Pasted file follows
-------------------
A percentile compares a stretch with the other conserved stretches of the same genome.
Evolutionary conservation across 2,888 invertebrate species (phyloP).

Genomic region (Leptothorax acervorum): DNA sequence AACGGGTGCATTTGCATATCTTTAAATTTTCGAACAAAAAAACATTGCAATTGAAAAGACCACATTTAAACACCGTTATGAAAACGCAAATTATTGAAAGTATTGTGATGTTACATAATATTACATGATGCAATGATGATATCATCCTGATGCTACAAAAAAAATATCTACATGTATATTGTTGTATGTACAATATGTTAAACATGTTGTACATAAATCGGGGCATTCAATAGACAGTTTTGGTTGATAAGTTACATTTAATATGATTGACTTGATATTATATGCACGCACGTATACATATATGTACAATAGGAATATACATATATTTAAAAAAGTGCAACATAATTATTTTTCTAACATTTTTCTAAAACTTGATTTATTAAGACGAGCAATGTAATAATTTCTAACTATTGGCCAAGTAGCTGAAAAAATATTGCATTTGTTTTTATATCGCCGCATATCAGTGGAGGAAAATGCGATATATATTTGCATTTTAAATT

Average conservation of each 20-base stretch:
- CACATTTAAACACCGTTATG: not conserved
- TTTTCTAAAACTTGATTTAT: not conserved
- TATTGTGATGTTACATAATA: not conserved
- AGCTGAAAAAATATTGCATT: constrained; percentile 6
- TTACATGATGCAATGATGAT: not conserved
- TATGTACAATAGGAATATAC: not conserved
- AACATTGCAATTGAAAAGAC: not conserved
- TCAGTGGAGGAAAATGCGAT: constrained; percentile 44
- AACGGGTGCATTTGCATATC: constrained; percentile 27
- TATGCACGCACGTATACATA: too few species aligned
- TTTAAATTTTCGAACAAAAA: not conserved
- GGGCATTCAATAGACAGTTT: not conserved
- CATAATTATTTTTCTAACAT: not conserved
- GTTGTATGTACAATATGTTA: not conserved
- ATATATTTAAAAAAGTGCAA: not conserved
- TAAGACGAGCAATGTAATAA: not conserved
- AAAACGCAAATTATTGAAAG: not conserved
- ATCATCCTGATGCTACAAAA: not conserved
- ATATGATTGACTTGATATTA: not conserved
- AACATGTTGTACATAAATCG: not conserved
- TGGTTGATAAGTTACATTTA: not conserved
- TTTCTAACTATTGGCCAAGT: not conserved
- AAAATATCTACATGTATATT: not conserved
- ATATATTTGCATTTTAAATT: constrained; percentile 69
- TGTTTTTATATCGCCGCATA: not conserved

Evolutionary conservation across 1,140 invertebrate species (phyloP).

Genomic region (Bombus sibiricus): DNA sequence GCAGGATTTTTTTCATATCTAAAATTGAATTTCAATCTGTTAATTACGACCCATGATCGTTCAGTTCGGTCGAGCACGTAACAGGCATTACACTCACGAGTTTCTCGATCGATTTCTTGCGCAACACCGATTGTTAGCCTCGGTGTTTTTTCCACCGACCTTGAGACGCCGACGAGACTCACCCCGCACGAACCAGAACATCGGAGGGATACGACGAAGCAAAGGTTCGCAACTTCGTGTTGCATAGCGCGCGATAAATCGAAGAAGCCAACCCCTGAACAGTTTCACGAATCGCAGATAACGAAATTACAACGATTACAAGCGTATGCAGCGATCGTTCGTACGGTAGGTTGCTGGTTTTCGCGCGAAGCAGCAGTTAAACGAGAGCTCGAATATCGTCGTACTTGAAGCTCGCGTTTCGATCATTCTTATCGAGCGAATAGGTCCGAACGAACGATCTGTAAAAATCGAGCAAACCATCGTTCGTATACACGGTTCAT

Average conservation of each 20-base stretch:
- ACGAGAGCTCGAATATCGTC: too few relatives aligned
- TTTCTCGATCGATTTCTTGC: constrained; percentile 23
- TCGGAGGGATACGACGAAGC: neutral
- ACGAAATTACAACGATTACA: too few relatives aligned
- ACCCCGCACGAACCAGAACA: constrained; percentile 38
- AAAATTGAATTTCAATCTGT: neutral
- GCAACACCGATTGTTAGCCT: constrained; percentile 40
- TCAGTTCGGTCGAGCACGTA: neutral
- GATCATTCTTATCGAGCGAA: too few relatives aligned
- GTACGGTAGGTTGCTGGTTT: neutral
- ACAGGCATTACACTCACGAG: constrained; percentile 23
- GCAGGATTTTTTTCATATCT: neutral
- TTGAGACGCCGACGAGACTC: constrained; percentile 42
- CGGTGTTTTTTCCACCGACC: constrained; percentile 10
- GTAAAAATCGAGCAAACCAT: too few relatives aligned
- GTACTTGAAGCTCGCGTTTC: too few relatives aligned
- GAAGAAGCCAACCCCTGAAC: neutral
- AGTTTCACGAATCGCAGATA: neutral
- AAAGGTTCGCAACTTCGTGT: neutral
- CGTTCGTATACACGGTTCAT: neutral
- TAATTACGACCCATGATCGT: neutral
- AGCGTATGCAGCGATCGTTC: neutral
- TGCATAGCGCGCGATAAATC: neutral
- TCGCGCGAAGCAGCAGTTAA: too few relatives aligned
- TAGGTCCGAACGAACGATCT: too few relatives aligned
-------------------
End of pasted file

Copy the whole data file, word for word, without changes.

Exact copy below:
A percentile compares a stretch with the other conserved stretches of the same genome.
Evolutionary conservation across 2,888 invertebrate species (phyloP).

Genomic region (Leptothorax acervorum): DNA sequence AACGGGTGCATTTGCATATCTTTAAATTTTCGAACAAAAAAACATTGCAATTGAAAAGACCACATTTAAACACCGTTATGAAAACGCAAATTATTGAAAGTATTGTGATGTTACATAATATTACATGATGCAATGATGATATCATCCTGATGCTACAAAAAAAATATCTACATGTATATTGTTGTATGTACAATATGTTAAACATGTTGTACATAAATCGGGGCATTCAATAGACAGTTTTGGTTGATAAGTTACATTTAATATGATTGACTTGATATTATATGCACGCACGTATACATATATGTACAATAGGAATATACATATATTTAAAAAAGTGCAACATAATTATTTTTCTAACATTTTTCTAAAACTTGATTTATTAAGACGAGCAATGTAATAATTTCTAACTATTGGCCAAGTAGCTGAAAAAATATTGCATTTGTTTTTATATCGCCGCATATCAGTGGAGGAAAATGCGATATATATTTGCATTTTAAATT

Average conservation of each 20-base stretch:
- CACATTTAAACACCGTTATG: not conserved
- TTTTCTAAAACTTGATTTAT: not conserved
- TATTGTGATGTTACATAATA: not conserved
- AGCTGAAAAAATATTGCATT: constrained; percentile 6
- TTACATGATGCAATGATGAT: not conserved
- TATGTACAATAGGAATATAC: not conserved
- AACATTGCAATTGAAAAGAC: not conserved
- TCAGTGGAGGAAAATGCGAT: constrained; percentile 44
- AACGGGTGCATTTGCATATC: constrained; percentile 27
- TATGCACGCACGTATACATA: too few species aligned
- TTTAAATTTTCGAACAAAAA: not conserved
- GGGCATTCAATAGACAGTTT: not conserved
- CATAATTATTTTTCTAACAT: not conserved
- GTTGTATGTACAATATGTTA: not conserved
- ATATATTTAAAAAAGTGCAA: not conserved
- TAAGACGAGCAATGTAATAA: not conserved
- AAAACGCAAATTATTGAAAG: not conserved
- ATCATCCTGATGCTACAAAA: not conserved
- ATATGATTGACTTGATATTA: not conserved
- AACATGTTGTACATAAATCG: not conserved
- TGGTTGATAAGTTACATTTA: not conserved
- TTTCTAACTATTGGCCAAGT: not conserved
- AAAATATCTACATGTATATT: not conserved
- ATATATTTGCATTTTAAATT: constrained; percentile 69
- TGTTTTTATATCGCCGCATA: not conserved

Evolutionary conservation across 1,140 invertebrate species (phyloP).

Genomic region (Bombus sibiricus): DNA sequence GCAGGATTTTTTTCATATCTAAAATTGAATTTCAATCTGTTAATTACGACCCATGATCGTTCAGTTCGGTCGAGCACGTAACAGGCATTACACTCACGAGTTTCTCGATCGATTTCTTGCGCAACACCGATTGTTAGCCTCGGTGTTTTTTCCACCGACCTTGAGACGCCGACGAGACTCACCCCGCACGAACCAGAACATCGGAGGGATACGACGAAGCAAAGGTTCGCAACTTCGTGTTGCATAGCGCGCGATAAATCGAAGAAGCCAACCCCTGAACAGTTTCACGAATCGCAGATAACGAAATTACAACGATTACAAGCGTATGCAGCGATCGTTCGTACGGTAGGTTGCTGGTTTTCGCGCGAAGCAGCAGTTAAACGAGAGCTCGAATATCGTCGTACTTGAAGCTCGCGTTTCGATCATTCTTATCGAGCGAATAGGTCCGAACGAACGATCTGTAAAAATCGAGCAAACCATCGTTCGTATACACGGTTCAT

Average conservation of each 20-base stretch:
- ACGAGAGCTCGAATATCGTC: too few relatives aligned
- TTTCTCGATCGATTTCTTGC: constrained; percentile 23
- TCGGAGGGATACGACGAAGC: neutral
- ACGAAATTACAACGATTACA: too few relatives aligned
- ACCCCGCACGAACCAGAACA: constrained; percentile 38
- AAAATTGAATTTCAATCTGT: neutral
- GCAACACCGATTGTTAGCCT: constrained; percentile 40
- TCAGTTCGGTCGAGCACGTA: neutral
- GATCATTCTTATCGAGCGAA: too few relatives aligned
- GTACGGTAGGTTGCTGGTTT: neutral
- ACAGGCATTACACTCACGAG: constrained; percentile 23
- GCAGGATTTTTTTCATATCT: neutral
- TTGAGACGCCGACGAGACTC: constrained; percentile 42
- CGGTGTTTTTTCCACCGACC: constrained; percentile 10
- GTAAAAATCGAGCAAACCAT: too few relatives aligned
- GTACTTGAAGCTCGCGTTTC: too few relatives aligned
- GAAGAAGCCAACCCCTGAAC: neutral
- AGTTTCACGAATCGCAGATA: neutral
- AAAGGTTCGCAACTTCGTGT: neutral
- CGTTCGTATACACGGTTCAT: neutral
- TAATTACGACCCATGATCGT: neutral
- AGCGTATGCAGCGATCGTTC: neutral
- TGCATAGCGCGCGATAAATC: neutral
- TCGCGCGAAGCAGCAGTTAA: too few relatives aligned
- TAGGTCCGAACGAACGATCT: too few relatives aligned